This short film from Spain is a sort of raver/club kids gone bad piece that blends digital video and 35mm footage into an interesting musical piece. Plenty of sex and drugs, as you’d expect from the counter culture scene that it represents, this is definintely more of an edgy comedy than the genre entry you might associate with this collection but it’s completely entertaining and the comedy works well. This is almost a demented rock opera.

    THE SEPARATION (10 minutes, Directed by Robert Morgan)

    This freaky little stop-motion animation piece, shot on 35mm, is sort of a cross between David Cronenberg and Jan Svenkmeyer. It tells the story of a man who is seperated from his Siamese twin and afterwards has trouble coming to terms with it – seperation anxiety, you might say. The twins work in a strange factory where they use steampunk inspired machinations to punch eye holes in the heads of plastic dolls. The twin who has the anxiety injures himself with one of the machines so that he’ll become dependant on his brother again, but it doesn’t go quite as he’d planned. Free of any dialogue, this one is weird, disturbing, and funny all at the same time. This short has one boatloads of awards at various festivals around the world, and for good reason, as it’s a very impressive and original piece of work.

    SISTER LULU (5 minutes, Directed by Philip John)

    This quick 35mm film follows a woman, The Novice, as she joins a convent only to be prodded, dunked and and chased by the sisters only to find that the head nun, Sister Lulu, has the ability to make people fall unconcious. With The Novice knocked out, the nuns bury her alive though later, before she can die, Lulu digs her up only for The Novice to try and kill herself by running into a wall. Lulu realizes at this point that The Novice wants out, but she’s not going to get there by traditional methods, she can’t just up and leave if she feels like it. Incredibly fast paced and cast with some attractive and often naked ladies, Sister Lulu is a little tough to get your head around at first but think on it for a bit and it all makes sense – once it does you’ll realize how clever it all is. The cinematogrpahy is quite striking and the performances are solid, making this one of the best on the disc.

    TEA BREAK (7 minutes, Directed by Sam Walker)

    The final short on the disc is a creepy one that follows a man inside a massive industrial complex who goes about his job as any normal person would, or so we think until we realize that his job involves lobbing the heads off of people as they move down a conveyor belt. His ‘tea break’ is coming up shortly but he seems really into his work – if he rests, will he be able to get back into it again? Twisted, funny and flat out gross, Tea Break is a pretty odd little look at the assembly line worker drone and an interesting comment on society as a whole.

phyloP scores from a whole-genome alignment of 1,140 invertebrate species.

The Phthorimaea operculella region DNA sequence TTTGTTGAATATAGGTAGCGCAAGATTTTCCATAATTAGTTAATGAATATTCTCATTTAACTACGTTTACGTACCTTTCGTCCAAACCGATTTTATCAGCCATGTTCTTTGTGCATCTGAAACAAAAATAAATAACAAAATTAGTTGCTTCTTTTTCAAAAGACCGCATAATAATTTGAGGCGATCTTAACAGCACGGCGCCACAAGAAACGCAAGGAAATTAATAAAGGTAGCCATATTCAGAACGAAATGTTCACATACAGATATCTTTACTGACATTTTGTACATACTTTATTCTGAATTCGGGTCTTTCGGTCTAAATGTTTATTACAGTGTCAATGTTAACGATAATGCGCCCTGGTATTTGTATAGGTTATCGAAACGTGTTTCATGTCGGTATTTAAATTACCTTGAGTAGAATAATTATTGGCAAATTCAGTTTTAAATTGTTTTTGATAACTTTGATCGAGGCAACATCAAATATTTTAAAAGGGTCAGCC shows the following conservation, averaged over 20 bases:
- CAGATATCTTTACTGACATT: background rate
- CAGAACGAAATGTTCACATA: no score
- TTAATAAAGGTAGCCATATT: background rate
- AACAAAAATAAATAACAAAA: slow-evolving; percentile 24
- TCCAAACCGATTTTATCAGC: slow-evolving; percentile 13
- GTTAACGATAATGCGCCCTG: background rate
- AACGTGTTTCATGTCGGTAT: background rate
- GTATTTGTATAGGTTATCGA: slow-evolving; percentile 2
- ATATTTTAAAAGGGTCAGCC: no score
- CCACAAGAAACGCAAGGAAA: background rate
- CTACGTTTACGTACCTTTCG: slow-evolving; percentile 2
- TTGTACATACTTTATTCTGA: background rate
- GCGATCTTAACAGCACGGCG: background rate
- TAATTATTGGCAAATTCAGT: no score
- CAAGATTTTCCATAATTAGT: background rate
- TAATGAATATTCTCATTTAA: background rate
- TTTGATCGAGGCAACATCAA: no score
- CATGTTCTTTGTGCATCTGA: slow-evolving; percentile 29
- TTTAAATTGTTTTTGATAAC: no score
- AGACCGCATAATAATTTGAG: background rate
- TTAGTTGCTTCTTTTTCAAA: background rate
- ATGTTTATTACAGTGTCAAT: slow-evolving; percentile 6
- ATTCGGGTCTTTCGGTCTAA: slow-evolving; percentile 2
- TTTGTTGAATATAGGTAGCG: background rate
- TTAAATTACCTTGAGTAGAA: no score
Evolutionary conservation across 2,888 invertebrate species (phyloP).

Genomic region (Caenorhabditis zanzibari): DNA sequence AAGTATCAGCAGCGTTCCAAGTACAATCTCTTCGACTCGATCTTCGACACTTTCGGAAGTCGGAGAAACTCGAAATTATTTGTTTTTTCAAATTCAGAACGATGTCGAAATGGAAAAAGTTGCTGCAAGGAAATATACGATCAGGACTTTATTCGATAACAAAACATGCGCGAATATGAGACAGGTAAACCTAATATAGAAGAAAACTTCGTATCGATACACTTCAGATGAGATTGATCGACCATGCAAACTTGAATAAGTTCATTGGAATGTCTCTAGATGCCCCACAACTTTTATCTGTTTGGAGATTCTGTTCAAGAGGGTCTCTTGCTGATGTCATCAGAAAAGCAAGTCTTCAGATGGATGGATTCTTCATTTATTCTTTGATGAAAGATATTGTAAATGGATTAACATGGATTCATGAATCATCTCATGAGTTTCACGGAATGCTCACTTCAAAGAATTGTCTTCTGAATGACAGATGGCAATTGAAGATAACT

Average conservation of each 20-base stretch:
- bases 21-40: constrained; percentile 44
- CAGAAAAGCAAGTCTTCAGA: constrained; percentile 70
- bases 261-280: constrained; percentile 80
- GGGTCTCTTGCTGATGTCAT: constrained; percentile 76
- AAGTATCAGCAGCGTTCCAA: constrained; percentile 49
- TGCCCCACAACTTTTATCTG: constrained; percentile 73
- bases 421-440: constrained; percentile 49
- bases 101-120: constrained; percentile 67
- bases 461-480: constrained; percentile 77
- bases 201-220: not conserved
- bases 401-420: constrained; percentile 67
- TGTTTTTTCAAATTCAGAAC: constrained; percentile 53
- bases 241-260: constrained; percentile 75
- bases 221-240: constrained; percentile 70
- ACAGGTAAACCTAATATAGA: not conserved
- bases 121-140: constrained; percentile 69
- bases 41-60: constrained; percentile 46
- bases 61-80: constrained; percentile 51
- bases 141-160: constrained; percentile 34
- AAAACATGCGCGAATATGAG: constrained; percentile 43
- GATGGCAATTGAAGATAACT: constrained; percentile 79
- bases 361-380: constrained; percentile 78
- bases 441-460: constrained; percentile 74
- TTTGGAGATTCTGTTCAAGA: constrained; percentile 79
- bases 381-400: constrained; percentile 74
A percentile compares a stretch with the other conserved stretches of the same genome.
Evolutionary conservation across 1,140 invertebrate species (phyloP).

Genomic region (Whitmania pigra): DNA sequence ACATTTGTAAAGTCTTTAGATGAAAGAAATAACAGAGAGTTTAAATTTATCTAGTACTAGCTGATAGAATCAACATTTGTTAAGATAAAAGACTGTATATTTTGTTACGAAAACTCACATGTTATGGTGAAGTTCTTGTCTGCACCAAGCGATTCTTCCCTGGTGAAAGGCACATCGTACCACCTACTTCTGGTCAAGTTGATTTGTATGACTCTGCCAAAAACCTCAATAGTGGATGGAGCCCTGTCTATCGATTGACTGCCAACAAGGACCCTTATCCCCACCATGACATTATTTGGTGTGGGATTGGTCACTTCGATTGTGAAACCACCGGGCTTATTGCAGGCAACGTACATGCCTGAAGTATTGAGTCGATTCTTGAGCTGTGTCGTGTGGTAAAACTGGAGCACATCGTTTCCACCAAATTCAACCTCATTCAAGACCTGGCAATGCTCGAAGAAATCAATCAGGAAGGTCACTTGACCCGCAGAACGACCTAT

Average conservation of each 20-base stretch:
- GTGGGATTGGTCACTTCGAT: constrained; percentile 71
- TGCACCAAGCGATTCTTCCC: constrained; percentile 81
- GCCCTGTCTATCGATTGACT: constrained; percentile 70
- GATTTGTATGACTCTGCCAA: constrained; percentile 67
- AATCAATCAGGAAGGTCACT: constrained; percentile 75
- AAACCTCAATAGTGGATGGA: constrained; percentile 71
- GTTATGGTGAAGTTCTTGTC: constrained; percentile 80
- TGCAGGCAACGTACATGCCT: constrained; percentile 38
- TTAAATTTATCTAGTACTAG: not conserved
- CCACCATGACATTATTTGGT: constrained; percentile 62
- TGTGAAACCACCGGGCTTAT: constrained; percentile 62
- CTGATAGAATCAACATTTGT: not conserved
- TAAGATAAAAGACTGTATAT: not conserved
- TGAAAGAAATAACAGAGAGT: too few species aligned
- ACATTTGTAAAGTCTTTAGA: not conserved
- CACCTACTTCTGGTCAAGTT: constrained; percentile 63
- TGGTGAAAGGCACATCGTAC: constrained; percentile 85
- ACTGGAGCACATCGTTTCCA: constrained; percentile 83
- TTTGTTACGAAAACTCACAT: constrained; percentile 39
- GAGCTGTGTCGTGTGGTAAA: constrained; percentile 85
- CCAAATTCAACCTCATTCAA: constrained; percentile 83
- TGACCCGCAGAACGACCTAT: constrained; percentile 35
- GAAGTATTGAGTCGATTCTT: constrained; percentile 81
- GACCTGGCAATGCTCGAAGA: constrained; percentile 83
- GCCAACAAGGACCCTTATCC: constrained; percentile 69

Synapse does their typically excellent job on the mastering and authoring of this release and while the picture quality varies a bit depending on what format or media the short was film on (some were shot on 8mm, others 35mm, others digital) there is really very little worth complaining about here.

    The Dolby Digital 2.0 Stereo track is also quite good with no problems in terms of hiss or distortion. Each of the thirteen shorts is presented in its original language and those that weren’t shot in English come with optional English subtitles that translate things nicely. Levels are balanced properly, sound effects never sound too powerful or bury the performers and when background music is used, it sounds quite good.

    The biggest of the extra features on this release are the audio commentaries that Synapse has recorded for almost all of the short films (the exception being). Aside from the commentaries, Synapse has also included a video for Moonspell’s I’ll See You In My Dreams. Closing out the supplements on the disc are a single deleted Scene from The Seperation, and last but not least, a fun video introduction from the one and only Coffin Joe!

    Not on the disc itself but included as an insert are some liner notes from Mitch Davis that detail the origins of the project as well as provide credits and synopsis inforamation for each of the films on the DVD.

    The Final Word:

    An awesome and original collection of truly fascinating short films, Small Guage Trauma gets a fine release from Synapse Films.